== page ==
Live Nation and Ticketmaster’s merger in 2010 has caused an uproar in recent years, with industry executives, concert attendees, and even politicians alleging that the entertainment giant and ticketing company have become a monopoly in the world of ticketing. Now, a new survey has found that a majority of Americans want the pair to be broken-up.
Ticketmaster and its parent Live Nation have made headlines over the past year following the Taylor Swift ticketing fiasco. More than two dozen lawsuits were filed against the pair, claiming that during the ticket sale to Swift’s Eras Tour, Live Nation and Ticketmaster “engaged in fraud, price fixing, antitrust violations, and even ‘intentional deception.'” This sparked a formal investigation into the merger by the Department of Justice.
A new online survey, conducted by Global Strategy Group Guidant Polling & Strategy and commissioned by secondary ticketing site SeatGeek, offered a short explanation of the merger and the DOJ’s investigation. After receiving the information, 60% of respondents said they support the federal government seeking to break-up Live Nation and Ticketmaster, according to The Hill.
The publication reported the poll found support was shared by 72% of democrats, 50% of republicans, and 46% of independents, with just 19% saying they would oppose breaking up the company.
These results don’t necessarily come as a surprise, as fans have ultimately been fed-up with both companies during recent ticket sales for big-name artists. No matter the genre, the outcome is the same: fans are required to register ahead of time to receive a special code for presale tickets via Ticketmaster, a majority are left “waitlisted,” and those who are actually able to enter the system are unable to purchase tickets due to exorbitant prices.
Ticketmaster’s platinum and dynamic pricing policies surge ticket prices, leaving many fans priced-out from seeing their favorite artists like Olivia Rodrigo, Noah Kahan, Morgan Wallen, and Bad Bunny. While Ticketmaster and its parent try to portray the fact that the secondary market is to blame, it’s easy to see that they hold a majority control of the ticketing industry; the pair act as venue owners and operators, ticket sellers, and promoters — all simultaneously.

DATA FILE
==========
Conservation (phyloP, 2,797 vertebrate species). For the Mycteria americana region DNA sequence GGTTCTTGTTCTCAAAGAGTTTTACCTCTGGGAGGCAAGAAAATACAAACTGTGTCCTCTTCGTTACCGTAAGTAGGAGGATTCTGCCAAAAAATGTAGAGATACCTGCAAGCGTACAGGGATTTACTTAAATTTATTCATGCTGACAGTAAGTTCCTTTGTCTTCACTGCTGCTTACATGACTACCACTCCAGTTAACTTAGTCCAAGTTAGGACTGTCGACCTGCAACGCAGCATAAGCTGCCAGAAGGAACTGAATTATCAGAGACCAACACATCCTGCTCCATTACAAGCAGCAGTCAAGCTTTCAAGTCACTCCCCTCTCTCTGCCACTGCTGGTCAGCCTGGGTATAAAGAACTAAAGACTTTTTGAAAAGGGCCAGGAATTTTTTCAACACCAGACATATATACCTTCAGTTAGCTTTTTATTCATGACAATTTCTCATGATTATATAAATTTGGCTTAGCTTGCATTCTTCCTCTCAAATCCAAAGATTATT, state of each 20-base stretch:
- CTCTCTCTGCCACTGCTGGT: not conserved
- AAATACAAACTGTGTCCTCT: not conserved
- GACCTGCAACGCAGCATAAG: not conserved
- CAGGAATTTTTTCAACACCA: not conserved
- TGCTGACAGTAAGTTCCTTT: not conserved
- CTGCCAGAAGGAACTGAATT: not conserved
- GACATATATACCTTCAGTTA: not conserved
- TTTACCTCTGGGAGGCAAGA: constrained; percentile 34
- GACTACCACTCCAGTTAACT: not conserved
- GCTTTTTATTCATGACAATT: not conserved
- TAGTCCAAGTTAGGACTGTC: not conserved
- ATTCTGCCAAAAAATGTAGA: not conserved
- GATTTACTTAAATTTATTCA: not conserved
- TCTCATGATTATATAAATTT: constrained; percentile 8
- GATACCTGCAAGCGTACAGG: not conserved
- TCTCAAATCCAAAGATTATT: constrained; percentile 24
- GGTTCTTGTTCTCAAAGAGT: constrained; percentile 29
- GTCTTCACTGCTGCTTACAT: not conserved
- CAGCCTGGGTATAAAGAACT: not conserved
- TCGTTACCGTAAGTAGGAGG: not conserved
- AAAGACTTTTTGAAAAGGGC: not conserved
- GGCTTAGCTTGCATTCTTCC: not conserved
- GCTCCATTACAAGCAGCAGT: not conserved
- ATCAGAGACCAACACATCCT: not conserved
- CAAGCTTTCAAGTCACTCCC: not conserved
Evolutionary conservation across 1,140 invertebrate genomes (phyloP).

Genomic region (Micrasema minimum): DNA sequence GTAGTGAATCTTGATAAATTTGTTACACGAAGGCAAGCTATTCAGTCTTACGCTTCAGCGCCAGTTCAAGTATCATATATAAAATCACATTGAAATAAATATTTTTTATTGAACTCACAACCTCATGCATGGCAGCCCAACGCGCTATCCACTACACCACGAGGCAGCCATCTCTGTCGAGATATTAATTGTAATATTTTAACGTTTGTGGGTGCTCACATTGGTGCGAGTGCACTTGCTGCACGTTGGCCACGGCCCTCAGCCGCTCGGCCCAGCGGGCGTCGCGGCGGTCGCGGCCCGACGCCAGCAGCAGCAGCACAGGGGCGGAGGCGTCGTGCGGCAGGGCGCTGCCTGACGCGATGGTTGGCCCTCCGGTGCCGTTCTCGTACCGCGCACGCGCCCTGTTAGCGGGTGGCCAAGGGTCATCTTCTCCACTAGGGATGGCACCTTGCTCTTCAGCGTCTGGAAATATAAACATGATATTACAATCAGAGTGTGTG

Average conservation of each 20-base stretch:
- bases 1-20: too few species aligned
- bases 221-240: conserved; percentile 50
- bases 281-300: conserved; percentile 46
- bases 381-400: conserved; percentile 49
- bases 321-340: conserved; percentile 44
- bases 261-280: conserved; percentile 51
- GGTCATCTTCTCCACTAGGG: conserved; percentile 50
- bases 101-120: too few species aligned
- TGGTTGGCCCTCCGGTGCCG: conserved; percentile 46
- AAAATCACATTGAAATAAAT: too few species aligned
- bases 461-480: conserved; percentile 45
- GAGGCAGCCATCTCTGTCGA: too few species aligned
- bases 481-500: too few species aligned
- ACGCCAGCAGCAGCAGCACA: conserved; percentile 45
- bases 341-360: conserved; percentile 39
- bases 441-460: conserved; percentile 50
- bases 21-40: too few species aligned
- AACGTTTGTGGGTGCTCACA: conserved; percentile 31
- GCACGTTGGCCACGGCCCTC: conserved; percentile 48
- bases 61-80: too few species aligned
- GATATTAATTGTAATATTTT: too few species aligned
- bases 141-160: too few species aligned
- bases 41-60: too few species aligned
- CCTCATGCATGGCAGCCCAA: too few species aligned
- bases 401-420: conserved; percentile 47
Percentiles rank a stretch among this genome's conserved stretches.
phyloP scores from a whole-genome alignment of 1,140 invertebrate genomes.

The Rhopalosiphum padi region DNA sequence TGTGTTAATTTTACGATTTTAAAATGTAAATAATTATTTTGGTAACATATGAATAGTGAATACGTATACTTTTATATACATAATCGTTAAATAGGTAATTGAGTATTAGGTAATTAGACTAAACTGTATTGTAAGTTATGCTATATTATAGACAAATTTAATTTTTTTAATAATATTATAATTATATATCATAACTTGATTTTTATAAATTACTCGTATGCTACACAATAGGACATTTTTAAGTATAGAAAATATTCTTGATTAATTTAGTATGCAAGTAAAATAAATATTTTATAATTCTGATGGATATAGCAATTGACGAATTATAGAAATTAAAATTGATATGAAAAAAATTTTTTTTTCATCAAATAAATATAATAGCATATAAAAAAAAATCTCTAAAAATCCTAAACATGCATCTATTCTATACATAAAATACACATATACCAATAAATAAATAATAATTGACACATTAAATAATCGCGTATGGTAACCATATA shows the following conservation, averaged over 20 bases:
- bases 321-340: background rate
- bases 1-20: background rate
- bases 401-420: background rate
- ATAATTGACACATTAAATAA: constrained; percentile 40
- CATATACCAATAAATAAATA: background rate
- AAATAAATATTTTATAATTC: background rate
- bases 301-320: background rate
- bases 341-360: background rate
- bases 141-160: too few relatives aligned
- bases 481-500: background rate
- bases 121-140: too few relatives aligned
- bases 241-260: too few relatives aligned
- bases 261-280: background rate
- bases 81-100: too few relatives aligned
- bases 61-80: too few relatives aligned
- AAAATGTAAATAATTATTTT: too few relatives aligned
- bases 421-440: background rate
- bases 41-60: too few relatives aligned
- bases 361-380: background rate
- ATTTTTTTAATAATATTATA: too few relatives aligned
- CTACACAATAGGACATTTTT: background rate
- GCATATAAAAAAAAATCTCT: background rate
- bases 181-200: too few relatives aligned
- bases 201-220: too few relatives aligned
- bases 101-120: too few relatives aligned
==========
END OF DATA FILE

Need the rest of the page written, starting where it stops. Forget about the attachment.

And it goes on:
According to the Wall Street Journal, a source familiar with the matter said the DOJ is probing Live Nation on whether or not is uses anticompetitive agreements with venues and artists, including any agreements that restrict a venue to work with any other promoters or ticket services.
SeatGeek has been an active voice in the industry, calling for a break-up of the merger. During a Senate Judiciary Committee hearing in Washington, D.C. this past January, SeatGeek CEO Jack Groetzinger noted that Brooklyn’s Barclay’s Center decided to switch back to Ticketmaster after only a year of using SeatGeek as its official ticketing provider because the venue’s leadership was weary that Live Nation would send shows to other venues in the New York market over their own.
“The only way to restore competition in this industry is to break up Ticketmaster and Live Nation,” Groetzinger told the committee.
SeatGeek isn’t alone. Legislators like Senators Amy Klobuchar (D-MN) and Mike Lee (R-UT) have called-out the company’s market power. During a hearing held by the Senate Judiciary’s Subcommittee on Competition Policy, Antitrust, and Consumer Rights, Klobuchar said the merger “has decimated competition in the ticketing industry and resulted in higher fees for consumers.”
Klobuchar also called-out Live Nation last month to enact on its promise of all-in pricing, making ticket costs more transparent for fans. While Live Nation noted that it already fulfilled its promise to disclose prices at venues it operates, Klobuchar pushed back, saying “they can show how much the ticket costs, and that’s what they need to do.”
Nonetheless, Live Nation continues to show its strength in the industry; the company released its earnings report for the third quarter of 2023, showcasing revenue up 32% to $8.2 billion, selling 140 million tickets year-to-date.
Last Updated on November 14, 2023